Friday, April 15, 2005
Republicans Don't Know How To Handle Power-By Warner Todd Huston
The GOP has been out of the channels of power since FDR's Democratic Party co-opted socialism to remake their party into the "Party of the people" at the end of Hoover's term. That was in 1933, for those keeping track.
Previous to 1933 the Republican Party had long stretches of and often a choke hold on political power in Washington for most of the 74 years between the first Republican president, Abraham Lincoln, was elected in 1860 and Hoover's disastrous last days in office in 1933. The Democrats had to suffice with brief periods during Woodrow Wilson's immensely disappointing term and Grover Cleveland's barely remembered days in office.
But the GOP lost their potency when socialism became King and FDR became the patron saint of the Democrats. Again, that was 1933, 71 years ago. Nearly as long a stretch of time as the years during which they were the Party of power the Republicans have been out of power and they have grown prosaically used to being so powerless.
Some may say, "Now hold on a minute, aren't they the power players today?" Well, one might think so by looking at the ascendance of the Party locally as well as nationally or by listening to the conniptions of the mainstream media moaning about Republican excess. One could be excused for imagining that the GOP had retaken the controls of Lincoln's powerful machine and that they were ready to focus their sites on wielding that power.
One would also be mistaken to believe it, too.
Since the GOP began to get serious about winning elections in the 1960's with Barry Goldwater's abortive attempt to capture the White House, the Party has claimed that things would change if they ever got in power. No longer would Democrats run roughshod over them and no longer would the Dems set the agenda and run the show as if the GOP wasn't even in the theater. When Bush won a second term, the GOP claimed victory and said NOW was that time ... they had arrived at long last.
Then Bush sent some judicial nominees to Congress and the wheels came off the bandwagon before the music was fairly struck. The Democrats played their tune of obstruction without sending the Republicans the sheet music and the GOP found that they had forgotten to even tune their instruments much less make sure to see that they were all starting on the same page of music.
The symphony of political power that the GOP assured us that they were ready to conduct has turned from a Beethoven masterpiece to the caterwauling more befitting a Yoko Ono. As John McCain croons in an off key imitation of Tom Daschle, saying he will support the Democrats in this judicial filibustering fight instead of his own Party, and as several other Republicans in the Senate run for the hills we are witness to Republican ineptitude at power politics.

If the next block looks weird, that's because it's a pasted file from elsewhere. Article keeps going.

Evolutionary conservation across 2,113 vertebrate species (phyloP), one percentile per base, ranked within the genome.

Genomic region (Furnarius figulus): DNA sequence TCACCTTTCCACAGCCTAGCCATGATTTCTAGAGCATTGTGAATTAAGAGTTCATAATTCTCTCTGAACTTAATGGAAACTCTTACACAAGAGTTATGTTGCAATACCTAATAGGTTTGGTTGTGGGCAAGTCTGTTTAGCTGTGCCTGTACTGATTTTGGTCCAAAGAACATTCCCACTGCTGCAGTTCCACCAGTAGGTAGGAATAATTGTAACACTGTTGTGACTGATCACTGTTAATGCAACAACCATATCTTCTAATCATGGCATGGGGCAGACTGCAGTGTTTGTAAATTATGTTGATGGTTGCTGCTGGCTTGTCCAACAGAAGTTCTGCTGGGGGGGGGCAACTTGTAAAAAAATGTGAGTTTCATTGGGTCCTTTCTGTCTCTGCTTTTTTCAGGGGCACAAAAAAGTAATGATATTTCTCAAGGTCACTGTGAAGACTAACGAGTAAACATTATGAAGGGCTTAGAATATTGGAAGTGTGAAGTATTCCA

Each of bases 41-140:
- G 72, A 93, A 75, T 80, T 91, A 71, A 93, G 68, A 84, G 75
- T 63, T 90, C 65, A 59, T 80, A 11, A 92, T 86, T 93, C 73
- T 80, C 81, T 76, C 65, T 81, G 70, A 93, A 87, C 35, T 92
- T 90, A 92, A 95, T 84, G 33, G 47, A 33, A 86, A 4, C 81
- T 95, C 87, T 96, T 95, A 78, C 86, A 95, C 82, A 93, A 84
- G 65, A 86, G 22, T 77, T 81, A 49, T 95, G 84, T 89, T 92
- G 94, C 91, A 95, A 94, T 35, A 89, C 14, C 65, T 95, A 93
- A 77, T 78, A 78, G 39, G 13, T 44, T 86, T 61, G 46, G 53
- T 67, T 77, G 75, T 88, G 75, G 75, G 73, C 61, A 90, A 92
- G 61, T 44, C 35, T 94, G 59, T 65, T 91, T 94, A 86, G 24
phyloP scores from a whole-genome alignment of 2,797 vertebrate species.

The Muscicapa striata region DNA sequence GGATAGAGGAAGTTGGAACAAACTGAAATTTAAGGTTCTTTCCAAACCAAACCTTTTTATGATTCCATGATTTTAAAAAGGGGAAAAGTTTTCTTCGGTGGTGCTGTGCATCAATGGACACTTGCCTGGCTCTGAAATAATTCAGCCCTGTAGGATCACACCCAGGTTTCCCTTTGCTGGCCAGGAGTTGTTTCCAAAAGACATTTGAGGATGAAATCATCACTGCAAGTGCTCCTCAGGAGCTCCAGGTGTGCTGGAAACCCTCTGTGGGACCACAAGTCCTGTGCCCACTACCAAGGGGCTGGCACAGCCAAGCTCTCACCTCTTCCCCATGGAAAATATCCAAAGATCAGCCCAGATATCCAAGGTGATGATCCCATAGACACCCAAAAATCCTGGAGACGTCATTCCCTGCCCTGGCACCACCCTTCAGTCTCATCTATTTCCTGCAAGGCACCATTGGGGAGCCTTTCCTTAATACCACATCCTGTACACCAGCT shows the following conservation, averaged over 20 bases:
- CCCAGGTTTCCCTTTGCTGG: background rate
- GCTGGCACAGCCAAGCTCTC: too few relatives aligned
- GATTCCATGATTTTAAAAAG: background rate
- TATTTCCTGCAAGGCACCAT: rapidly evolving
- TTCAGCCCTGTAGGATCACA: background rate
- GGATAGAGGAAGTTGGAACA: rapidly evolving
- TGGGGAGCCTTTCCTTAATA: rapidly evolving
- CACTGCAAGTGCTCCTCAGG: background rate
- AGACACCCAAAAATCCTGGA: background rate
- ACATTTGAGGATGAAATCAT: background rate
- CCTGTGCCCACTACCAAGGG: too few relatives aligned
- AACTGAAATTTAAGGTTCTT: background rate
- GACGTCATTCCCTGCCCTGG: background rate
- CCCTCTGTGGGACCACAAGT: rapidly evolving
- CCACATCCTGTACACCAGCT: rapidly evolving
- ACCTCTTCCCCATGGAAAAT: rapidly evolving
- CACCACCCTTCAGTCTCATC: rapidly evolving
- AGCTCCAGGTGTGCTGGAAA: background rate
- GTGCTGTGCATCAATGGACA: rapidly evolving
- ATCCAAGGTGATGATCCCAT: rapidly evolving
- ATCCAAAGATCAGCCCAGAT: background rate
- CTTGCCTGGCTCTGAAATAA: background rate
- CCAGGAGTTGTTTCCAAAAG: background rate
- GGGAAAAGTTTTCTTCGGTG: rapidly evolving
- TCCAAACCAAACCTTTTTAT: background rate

Here is a challenge for the readers. Can you name a major political show down during which Democrats abandoned their Party and supported Republicans when they were in a position of national power? I would say that you won't be able to find very many examples. In fact, you have to go all the way back to the days of Scoop Jackson or the absurd Democratic nomination of McGovern in 1972 to find any real dissention among Democrats. It's because they don't do it. They know that unity is the key and that they can haggle within their party for their pet issues after the victory celebration. THAT is how to play power politics.
The Democrats know that they don't have to worry about 2 years from now, or 10 years or 100 years if they don't win the fights today. If they need to get something done they get it done now. And they don't snipe at each other in the process. Politics is about compromise for the most part, but someone still has to set the agenda, to write the rules, so that the issues are clear enough for compromise to have a starting point. Democrats are experts at this.
Republicans have for over 70 years been the Party led by the nose. They have been the henpecked husband of the domineering Democrat wife. They have smiled meekly for nearly three quarters of a century and made what minute gains they could as the Democrats set the agenda and offered the GOP some scraps from the table as an after thought. The GOP is apparently used to this role and they haven't the spine to break out of it even when they have majorities in power all across the country.
In this judicial fight, the GOP has allowed the Democrats to set the agenda they have allowed them to create the goals and they have pleaded with them for a few scraps from the table just like they have done for 70 years. Senators like John McCain are more interested in being loved by the press corps than standing for the gains of his Party, one that a majority of Americans have supported.
This will lose the GOP the hard fought points that they have gained since 1994. And with no obvious presidential candidate to offer the voting public in just a few short years this could see a Democrat winning the White House in a cake walk in 2008.
After all, why vote for a Republican when the Democrats are controlling the agenda anyway?
By Warner Todd Huston